Arthur & George by Julian Barnes
Ivan’s War: Life and Death in the Red Army, 1939–1945 by Catherine Merridale
A Writer at War: Vasily Grossman with the Red Army, 1941–1945 edited and translated by Antony Beevor and Luba Vinogradova
At Canaan’s Edge: America in the King Years, 1965–68 by Taylor Branch
The R. Crumb Handbook by R. Crumb and Peter Poplaski
The Good Life by Jay McInerney
Sandra Day O’Connor: How the First Woman on the Supreme Court Became Its Most Influential Justice by Joan Biskupic
The World of Christopher Marlowe by David Riggs
Christopher Marlowe: Poet and Spy by Park Honan
Two Lives by Vikram Seth
The Divided Ground: Indians, Settlers, and the Northern Borderland of the American Revolution by Alan Taylor
Elia Kazan: A Biography by Richard Schickel
On Afric’s Shore: A History of Maryland in Liberia, 1834–1857 by Richard L. Hall
Anne Applebaum is a columnist for The Washington Post and a Professor of Practice at the London School of Economics’ Institute of Global Affairs. Her latest book is Red Famine: Stalin’s War on Ukraine. (June 2019)
Ronald Dworkin (1931–2013) was Professor of Philosophy and Frank Henry Sommer Professor of Law at NYU. His books include Is Democracy Possible Here?, Justice in Robes, Freedom’s Law, and Justice for Hedgehogs. He was the 2007 winner of the Ludvig Holberg International Memorial Prize for “his pioneering scholarly work” of “worldwide impact” and he was recently awarded the Balzan Prize for his “fundamental contributions to Jurisprudence.”
Robert Gottlieb has been the Editor in Chief of Simon and Schuster and of Knopf, and the Editor of The New Yorker. His most recent book is a collection of essays, Near-Death Experiences…and Others. (July 2019)
Stephen Greenblatt is Cogan University Professor of the Humanities at Harvard. He is the author of The Rise and Fall of Adam and Eve: The Story That Created Us and Tyrant: Shakespeare on Politics, which was published this year. (December 2018)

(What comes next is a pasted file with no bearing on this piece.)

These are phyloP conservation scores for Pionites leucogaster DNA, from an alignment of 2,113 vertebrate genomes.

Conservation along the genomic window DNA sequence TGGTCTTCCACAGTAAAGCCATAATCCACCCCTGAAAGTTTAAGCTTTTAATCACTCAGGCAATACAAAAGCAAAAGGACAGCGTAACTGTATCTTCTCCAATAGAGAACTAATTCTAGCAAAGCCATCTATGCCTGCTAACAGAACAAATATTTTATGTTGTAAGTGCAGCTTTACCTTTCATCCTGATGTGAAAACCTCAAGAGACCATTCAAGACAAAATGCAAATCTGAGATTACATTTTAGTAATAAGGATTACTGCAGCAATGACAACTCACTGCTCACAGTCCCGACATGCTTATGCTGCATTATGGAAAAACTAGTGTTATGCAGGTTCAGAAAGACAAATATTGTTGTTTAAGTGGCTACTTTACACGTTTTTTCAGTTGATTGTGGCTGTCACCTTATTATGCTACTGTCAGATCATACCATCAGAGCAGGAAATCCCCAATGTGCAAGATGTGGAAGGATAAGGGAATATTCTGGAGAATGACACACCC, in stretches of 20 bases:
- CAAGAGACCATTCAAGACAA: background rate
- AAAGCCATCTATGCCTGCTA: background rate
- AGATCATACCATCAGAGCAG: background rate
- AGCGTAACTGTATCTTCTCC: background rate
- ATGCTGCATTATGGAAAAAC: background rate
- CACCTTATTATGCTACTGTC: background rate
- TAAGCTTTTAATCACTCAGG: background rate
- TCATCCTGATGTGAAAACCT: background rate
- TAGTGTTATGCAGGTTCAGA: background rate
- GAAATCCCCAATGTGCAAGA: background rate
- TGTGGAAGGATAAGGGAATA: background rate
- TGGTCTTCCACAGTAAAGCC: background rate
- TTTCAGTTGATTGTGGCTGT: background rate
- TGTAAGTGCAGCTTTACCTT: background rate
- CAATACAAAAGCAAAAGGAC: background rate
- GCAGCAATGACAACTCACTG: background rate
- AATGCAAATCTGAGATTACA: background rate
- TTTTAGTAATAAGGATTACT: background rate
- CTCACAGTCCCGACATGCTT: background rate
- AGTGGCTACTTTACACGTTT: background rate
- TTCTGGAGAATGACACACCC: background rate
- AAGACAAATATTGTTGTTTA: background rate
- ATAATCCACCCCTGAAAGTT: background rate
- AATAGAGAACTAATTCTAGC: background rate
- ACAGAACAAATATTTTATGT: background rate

Robert Hughes (1938–2012) was an art critic and television writer. In the award-winning documentary series, The Shock of The New, Hughes recounted the development of modern art since the Impressionists; in The Fatal Shore, he explored the history of his native Australia. Hughes’s memoir, Things I Didn’t Know, was published in 2006.
Daniel Mendelsohn is Editor-at-Large at The New York Review and Professor of Humanities at Bard. His new collection of essays, Ecstasy and Terror: From the Greeks to Game of Thrones, will be published in October. (April 2019)
Benjamin Moser is the author of Why This World: A Biography of Clarice Lispector and the editor of the new translations of Lispector’s works at New Directions. He is a columnist for the New York Times Book Review and is currently completing the authorized biography of Susan Sontag.
Frank Rich is a writer-at-large for New York magazine. His books include Ghost Light, a memoir, and The Greatest Story Ever Sold: The Decline and Fall of Truth in Bush’s America. He is an Executive Producer of the HBO series Veep.
Orville Schell is the former Dean of the Graduate School of Journalism at the University of California, Berkeley. He is currently the Arthur Ross Director of the Center on US–China Relations at the Asia Society in New York City, and the coauthor with John Delury of Wealth and Power: China’s Long March to the Twenty-First Century. (April 2016)
Garry Wills, a journalist and historian, is the author of numerous books, including Nixon Agonistes (1970), Inventing America (1978), Explaining America: The Federalist (1981), and Lincoln at Gettysburg (1993), which won a Pulitzer Prize that year. His most recent book is What the Qur’an Meant: And Why It Matters (2017). (November 2019)